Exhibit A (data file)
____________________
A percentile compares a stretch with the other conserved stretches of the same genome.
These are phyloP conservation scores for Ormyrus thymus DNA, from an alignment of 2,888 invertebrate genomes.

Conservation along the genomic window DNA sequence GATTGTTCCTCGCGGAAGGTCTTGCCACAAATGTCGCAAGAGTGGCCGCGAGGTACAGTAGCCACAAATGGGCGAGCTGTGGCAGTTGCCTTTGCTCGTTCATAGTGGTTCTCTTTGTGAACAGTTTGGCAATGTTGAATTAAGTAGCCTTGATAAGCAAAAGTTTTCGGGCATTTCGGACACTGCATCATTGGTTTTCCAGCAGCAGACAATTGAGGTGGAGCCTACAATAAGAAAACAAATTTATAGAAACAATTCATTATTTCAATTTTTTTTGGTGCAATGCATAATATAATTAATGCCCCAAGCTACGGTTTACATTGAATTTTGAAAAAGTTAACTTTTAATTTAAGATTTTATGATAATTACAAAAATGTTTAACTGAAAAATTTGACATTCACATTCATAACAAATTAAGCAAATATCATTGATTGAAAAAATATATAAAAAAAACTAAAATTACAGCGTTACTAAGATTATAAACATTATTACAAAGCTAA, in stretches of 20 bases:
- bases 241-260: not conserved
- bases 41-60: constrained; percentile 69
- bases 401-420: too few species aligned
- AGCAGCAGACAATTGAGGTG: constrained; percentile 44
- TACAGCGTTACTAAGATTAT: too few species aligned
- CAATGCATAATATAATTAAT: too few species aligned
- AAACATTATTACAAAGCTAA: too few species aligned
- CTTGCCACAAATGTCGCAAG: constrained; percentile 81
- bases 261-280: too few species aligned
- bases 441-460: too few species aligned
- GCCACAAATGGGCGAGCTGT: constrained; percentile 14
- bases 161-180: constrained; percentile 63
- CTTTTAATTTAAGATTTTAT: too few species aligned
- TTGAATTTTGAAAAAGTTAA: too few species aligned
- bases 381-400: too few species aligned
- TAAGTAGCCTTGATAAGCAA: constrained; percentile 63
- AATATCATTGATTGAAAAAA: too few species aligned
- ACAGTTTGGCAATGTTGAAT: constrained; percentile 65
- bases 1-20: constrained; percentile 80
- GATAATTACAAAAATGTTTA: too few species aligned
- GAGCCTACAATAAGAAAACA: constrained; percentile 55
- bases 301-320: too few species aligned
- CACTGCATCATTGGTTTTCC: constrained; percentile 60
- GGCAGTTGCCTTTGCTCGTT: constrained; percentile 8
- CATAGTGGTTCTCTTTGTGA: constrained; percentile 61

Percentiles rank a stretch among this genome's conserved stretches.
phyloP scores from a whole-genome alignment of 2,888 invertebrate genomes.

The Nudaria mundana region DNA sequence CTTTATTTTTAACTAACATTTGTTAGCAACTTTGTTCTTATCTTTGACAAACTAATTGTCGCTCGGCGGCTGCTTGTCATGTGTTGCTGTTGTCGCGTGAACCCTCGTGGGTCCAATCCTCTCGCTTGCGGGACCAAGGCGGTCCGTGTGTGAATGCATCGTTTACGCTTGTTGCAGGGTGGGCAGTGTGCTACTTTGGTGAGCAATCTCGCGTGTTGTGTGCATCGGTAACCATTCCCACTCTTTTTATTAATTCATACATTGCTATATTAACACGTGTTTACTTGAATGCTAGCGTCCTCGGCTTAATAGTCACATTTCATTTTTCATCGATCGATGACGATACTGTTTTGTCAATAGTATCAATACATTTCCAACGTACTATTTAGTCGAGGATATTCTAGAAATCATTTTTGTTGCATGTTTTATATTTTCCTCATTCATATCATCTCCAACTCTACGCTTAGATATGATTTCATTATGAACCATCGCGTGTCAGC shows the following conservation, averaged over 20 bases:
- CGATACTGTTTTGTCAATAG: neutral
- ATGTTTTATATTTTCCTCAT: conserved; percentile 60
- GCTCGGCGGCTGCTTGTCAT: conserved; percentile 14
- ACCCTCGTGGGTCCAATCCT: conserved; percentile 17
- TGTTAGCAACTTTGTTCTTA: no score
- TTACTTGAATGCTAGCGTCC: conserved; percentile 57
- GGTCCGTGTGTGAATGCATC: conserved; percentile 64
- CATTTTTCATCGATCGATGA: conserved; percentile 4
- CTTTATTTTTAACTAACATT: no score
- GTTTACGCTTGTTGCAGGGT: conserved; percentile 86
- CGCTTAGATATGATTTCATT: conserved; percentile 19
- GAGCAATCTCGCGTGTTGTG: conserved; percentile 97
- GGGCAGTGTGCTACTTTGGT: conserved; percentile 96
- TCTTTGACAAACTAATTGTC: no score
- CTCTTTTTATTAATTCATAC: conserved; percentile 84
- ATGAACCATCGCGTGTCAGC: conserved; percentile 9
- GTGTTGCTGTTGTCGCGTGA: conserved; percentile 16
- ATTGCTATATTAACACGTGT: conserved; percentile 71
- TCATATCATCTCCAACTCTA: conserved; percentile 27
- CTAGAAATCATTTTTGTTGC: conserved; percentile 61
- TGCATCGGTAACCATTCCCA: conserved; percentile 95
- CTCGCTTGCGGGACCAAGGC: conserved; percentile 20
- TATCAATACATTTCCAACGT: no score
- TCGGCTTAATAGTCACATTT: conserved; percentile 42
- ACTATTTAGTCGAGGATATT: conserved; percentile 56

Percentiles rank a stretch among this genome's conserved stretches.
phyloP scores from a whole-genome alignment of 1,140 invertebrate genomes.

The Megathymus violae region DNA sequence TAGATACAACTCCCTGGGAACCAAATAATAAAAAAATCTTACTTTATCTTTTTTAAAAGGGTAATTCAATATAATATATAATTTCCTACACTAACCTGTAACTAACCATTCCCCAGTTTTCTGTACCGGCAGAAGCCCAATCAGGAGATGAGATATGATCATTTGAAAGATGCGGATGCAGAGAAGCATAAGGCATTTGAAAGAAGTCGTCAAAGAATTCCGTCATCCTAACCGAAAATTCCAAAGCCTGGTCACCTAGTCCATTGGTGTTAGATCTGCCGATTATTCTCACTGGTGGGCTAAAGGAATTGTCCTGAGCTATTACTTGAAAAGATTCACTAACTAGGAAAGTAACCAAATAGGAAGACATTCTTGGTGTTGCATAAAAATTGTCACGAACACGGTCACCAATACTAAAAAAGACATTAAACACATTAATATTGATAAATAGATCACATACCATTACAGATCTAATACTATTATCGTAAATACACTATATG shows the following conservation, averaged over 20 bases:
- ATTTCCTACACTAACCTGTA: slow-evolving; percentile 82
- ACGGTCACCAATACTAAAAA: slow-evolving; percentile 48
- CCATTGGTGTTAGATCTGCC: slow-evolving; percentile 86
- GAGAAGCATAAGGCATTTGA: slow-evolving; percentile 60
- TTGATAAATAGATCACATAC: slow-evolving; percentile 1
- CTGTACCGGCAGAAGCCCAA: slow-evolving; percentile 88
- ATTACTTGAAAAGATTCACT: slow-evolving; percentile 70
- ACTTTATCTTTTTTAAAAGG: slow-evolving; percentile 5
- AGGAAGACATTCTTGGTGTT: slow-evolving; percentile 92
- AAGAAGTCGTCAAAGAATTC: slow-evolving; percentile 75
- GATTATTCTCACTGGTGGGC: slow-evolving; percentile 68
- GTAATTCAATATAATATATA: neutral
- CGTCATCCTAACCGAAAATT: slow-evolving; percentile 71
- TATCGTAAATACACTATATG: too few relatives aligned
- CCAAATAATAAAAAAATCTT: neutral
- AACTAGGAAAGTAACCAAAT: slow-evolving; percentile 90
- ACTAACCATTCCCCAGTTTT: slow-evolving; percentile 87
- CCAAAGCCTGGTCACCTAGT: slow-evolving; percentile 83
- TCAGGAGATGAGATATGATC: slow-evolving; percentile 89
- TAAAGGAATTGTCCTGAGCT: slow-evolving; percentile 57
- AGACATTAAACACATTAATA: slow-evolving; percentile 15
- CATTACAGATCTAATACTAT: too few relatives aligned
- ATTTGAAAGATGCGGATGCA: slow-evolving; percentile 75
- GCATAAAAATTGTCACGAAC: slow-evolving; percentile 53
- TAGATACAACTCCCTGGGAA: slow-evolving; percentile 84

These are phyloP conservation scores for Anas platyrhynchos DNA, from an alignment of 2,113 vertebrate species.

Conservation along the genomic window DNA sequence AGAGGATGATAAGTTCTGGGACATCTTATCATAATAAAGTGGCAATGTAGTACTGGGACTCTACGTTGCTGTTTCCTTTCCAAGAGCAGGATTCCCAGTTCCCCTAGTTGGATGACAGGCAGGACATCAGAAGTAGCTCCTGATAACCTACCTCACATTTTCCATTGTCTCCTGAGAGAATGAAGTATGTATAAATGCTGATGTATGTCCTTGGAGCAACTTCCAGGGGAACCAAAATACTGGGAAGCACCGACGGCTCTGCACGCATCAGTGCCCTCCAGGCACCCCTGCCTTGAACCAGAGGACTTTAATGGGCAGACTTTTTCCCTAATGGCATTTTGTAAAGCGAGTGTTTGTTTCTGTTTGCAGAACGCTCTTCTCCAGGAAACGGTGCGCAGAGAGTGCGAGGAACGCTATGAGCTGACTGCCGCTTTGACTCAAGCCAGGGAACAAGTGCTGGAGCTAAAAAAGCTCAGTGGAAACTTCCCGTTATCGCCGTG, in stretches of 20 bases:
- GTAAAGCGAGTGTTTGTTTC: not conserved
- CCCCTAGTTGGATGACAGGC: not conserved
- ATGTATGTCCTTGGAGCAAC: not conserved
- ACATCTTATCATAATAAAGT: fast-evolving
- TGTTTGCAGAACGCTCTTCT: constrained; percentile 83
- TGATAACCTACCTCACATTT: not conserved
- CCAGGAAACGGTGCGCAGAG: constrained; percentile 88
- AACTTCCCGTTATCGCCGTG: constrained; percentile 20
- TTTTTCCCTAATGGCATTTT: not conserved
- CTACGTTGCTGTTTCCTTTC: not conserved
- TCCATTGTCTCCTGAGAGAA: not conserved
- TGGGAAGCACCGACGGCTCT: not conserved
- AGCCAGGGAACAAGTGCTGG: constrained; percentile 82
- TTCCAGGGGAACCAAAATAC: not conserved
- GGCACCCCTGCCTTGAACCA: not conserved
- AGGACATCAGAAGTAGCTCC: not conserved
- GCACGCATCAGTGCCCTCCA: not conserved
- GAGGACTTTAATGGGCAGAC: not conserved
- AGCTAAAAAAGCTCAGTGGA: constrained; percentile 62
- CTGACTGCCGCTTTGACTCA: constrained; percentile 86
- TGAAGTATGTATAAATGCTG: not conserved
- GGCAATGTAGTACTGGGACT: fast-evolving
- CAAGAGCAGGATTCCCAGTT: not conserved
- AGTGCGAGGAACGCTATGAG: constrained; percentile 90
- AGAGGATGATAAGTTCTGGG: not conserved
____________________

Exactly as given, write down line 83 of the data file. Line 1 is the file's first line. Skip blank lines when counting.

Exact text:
- GCATAAAAATTGTCACGAAC: slow-evolving; percentile 53